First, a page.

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Department of Dermatology, State University of New York at Stony Brook, Stony Brook, New York, New York, U.S.A.Department of Medicine, State University of New York at Stony Brook, Stony Brook, New York, New York, U.S.A.
During wound healing, angiogenic capillary sprouts invade the fibrin/fibronectin-rich wound clot and within a few days organize into a microvascular network throughout the granulation tissue. As collagen accumulates in the granulation tissue to produce scar, the density of blood vessels diminishes. A dynamic interaction occurs among endothelial cells, angiogenic cytokines, such as FGF, VEGF, TGF-β, angiopoietin, and mast cell tryptase, and the extracellular matrix (ECM) environment. Specific endothelial cell ECM receptors are critical for these morphogenetic changes in blood vessels during wound repair. In particular, αvβ3, the integrin receptor for fibrin and fibronectin, appears to be required for wound angiogenesis: αvβ3 is expressed on the tips of angiogenic capillary sprouts invading the wound clot, and functional inhibitors of αvβ3 transiently inhibit granulation tissue formation. Recent investigations have shown that the wound ECM can regulate angiogenesis in part by modulating integrin receptor expression. mRNA levels of αvβ3 in human dermal microvascular endothelial cells either plated on fibronectin or overlaid by fibrin gel were higher than in cells plated on collagen or overlaid by collagen gel. Wound angiogenesis also appears to be regulated by endothelial cell interaction with the specific three-dimensional ECM environment in the wound space. In an in vitro model of human sprout angiogenesis, three-dimensional fibrin gel, simulating early wound clot, but not collagen gel, simulating late granulation tissue, supported capillary sprout formation. Understanding the molecular mechanisms that regulate wound angiogenesis, particularly how ECM modulates ECM receptor and angiogenic factor requirements, may provide new approaches for treating chronic wounds.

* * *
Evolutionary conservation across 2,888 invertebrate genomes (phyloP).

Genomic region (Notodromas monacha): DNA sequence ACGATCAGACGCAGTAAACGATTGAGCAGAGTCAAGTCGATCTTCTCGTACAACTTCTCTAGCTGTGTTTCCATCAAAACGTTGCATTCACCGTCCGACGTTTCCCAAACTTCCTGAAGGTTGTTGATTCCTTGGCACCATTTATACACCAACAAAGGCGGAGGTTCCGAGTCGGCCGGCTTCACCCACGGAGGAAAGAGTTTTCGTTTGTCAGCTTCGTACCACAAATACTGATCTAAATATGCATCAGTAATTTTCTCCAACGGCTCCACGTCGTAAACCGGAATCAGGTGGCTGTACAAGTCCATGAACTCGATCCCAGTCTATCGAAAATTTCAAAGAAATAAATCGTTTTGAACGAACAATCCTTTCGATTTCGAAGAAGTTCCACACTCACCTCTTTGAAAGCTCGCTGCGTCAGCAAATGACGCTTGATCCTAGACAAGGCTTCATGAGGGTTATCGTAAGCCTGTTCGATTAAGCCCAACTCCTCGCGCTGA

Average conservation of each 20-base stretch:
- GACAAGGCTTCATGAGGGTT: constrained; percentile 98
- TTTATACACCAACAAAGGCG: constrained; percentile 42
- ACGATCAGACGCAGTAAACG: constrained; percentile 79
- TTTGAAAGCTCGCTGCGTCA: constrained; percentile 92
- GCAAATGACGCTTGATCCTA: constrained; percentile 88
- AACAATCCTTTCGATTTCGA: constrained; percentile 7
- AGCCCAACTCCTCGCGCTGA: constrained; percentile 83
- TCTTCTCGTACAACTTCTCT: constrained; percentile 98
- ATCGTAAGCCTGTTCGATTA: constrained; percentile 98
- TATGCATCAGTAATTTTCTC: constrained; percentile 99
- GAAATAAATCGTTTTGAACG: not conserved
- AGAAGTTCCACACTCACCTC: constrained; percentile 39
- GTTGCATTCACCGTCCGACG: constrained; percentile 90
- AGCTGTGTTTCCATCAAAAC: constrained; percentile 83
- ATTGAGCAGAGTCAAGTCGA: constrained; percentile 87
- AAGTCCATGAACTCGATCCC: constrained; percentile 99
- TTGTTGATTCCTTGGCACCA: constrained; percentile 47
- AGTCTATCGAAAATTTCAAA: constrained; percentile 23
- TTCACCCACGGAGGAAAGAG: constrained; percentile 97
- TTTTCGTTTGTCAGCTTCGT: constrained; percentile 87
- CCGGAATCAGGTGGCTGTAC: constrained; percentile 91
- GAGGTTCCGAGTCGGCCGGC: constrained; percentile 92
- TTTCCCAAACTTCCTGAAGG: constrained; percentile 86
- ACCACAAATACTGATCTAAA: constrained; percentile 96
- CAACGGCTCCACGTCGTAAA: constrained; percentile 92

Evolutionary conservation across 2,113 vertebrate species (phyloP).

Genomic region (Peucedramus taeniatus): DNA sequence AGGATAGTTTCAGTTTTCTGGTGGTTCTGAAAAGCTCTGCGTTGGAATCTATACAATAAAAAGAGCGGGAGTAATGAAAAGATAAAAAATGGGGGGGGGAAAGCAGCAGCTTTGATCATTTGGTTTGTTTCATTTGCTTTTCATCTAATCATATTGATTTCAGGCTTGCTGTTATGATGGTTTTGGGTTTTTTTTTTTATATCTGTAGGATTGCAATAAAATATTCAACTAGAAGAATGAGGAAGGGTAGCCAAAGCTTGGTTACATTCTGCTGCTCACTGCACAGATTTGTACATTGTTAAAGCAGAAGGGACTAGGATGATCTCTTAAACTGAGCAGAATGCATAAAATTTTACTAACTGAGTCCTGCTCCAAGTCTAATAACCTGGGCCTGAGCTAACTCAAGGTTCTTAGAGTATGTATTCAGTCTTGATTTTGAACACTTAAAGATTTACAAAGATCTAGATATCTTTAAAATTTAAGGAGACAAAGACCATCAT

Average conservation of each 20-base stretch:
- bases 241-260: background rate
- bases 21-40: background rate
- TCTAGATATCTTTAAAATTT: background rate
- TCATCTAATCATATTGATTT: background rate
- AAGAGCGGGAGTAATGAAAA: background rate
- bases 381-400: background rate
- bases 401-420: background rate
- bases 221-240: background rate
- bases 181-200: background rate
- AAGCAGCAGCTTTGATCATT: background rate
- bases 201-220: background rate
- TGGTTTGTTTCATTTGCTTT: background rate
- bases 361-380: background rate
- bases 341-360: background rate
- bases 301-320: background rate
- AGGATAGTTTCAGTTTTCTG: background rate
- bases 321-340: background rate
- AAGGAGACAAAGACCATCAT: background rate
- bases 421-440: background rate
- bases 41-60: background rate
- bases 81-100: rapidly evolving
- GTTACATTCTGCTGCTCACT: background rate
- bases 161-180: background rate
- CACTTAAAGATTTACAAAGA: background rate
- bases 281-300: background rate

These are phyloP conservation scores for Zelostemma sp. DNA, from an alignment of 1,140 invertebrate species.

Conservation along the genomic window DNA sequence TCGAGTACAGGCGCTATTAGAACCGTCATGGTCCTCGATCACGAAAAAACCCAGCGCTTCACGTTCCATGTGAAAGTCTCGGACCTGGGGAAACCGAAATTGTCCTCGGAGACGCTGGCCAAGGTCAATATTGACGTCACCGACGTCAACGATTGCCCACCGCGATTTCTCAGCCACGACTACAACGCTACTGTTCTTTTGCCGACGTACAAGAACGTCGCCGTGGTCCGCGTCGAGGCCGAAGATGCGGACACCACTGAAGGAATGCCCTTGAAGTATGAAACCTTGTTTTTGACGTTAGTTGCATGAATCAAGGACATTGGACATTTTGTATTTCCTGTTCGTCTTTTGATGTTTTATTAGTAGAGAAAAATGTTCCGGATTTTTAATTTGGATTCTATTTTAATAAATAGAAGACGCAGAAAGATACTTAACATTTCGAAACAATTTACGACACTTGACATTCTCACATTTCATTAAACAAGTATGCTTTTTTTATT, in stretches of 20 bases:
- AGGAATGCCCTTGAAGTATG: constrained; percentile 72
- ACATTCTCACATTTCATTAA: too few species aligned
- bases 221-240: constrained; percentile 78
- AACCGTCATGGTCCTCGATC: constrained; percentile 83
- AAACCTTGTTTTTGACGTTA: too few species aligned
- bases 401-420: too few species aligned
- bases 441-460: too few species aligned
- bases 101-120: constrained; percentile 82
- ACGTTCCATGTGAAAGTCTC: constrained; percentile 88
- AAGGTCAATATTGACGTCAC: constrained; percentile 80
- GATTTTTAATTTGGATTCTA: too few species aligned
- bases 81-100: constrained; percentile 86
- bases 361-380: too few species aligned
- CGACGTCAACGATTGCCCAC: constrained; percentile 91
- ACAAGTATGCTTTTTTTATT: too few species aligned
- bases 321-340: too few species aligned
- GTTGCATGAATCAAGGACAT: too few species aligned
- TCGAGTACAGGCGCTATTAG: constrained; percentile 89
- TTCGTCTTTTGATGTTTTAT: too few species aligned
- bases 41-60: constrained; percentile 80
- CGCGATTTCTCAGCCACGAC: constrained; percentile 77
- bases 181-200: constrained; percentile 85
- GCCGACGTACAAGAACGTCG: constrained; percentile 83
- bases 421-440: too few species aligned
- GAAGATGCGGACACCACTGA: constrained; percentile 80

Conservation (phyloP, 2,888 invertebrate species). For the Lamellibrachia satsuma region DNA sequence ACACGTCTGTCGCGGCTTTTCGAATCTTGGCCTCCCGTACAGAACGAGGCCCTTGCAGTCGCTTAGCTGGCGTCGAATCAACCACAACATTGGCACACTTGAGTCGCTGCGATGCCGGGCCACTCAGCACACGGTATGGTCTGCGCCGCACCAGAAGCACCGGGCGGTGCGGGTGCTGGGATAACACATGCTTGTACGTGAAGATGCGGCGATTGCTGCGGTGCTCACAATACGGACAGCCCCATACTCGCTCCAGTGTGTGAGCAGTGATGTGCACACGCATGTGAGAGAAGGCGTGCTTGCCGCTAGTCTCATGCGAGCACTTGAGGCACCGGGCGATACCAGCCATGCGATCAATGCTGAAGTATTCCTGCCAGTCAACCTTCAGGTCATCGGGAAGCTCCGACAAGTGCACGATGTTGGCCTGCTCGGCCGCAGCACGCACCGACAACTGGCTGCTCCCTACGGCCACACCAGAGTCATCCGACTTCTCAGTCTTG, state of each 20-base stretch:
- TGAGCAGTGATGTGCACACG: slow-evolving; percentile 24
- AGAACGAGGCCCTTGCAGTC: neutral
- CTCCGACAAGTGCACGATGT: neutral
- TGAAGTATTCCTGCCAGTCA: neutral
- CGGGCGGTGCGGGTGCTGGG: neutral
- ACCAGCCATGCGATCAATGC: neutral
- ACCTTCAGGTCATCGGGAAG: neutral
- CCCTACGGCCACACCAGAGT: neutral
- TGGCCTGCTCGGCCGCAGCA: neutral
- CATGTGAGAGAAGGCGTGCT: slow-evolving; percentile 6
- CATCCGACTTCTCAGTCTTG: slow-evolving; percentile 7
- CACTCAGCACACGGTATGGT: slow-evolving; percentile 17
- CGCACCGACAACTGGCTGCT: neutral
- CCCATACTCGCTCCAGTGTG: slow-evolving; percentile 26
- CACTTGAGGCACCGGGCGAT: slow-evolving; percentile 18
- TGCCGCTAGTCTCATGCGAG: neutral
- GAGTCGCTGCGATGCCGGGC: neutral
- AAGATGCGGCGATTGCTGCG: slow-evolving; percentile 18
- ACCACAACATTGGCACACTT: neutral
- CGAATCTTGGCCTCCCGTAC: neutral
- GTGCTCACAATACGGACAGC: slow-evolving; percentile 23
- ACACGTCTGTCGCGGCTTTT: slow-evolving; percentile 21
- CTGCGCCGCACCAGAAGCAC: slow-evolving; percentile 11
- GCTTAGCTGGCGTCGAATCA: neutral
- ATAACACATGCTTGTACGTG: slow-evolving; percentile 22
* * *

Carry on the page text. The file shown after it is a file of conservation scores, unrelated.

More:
Thirty-five million cutaneous wounds that require major intervention occur yearly in the U.S.A. alone. Some experts have estimated that the total number of chronic wounds exceeds 2 million and perhaps up to 5 million annually in the U.S.A. alone (1998). The social and financial tolls of chronic wounds are extremely high.
The most common cause of acute wounds is thermal injury, with an estimated 2.5 million burns each year in the U.S.A. (1982). Other significant acute cutaneous wounds are caused by trauma, excision of extensive skin cancer, and medical conditions such as deep fungal and bacterial infections, vasculitis, scleroderma, pemphigus, toxic epidermal necrolysis to name a few. Categories of chronic wounds include arterial ulcers, diabetic ulcers, pressure ulcers, and venous ulcers. It is estimated that the prevalence of leg ulcers alone is between 0.5%-1.5% with an annual cost of nearly $1 billion (
Principal goals in wound management are to achieve rapid wound closure and a functional and aesthetic scar. Over the past two decades extraordinary advances in cellular and molecular biology have greatly expanded our comprehension of the basic biologic processes involved in wound repair and tissue regeneration (
). Ultimately these strides in basic knowledge will lead to advancements in wound care resulting in accelerated rates of ulcer and normal wound repair. Furthermore, as tumor stroma generation is similar to wound healing (
), increased knowledge of wound repair may lead to unexpected advances in tumor therapy. Clearly today's scientific breakthroughs in molecular and cell biology will lead to tomorrow's therapeutic successes in wound care and tissue engineering (
During the early phase of cutaneous wound repair, new stroma, often called granulation tissue, begins to form approximately 4 d after injury. The name derives from the granular appearance of newly forming tissue when it is incised and visually examined. Numerous new capillaries endow the neostroma with its granular appearance. Macrophages, fibroblasts, and blood vessels move into the wound space as a unit (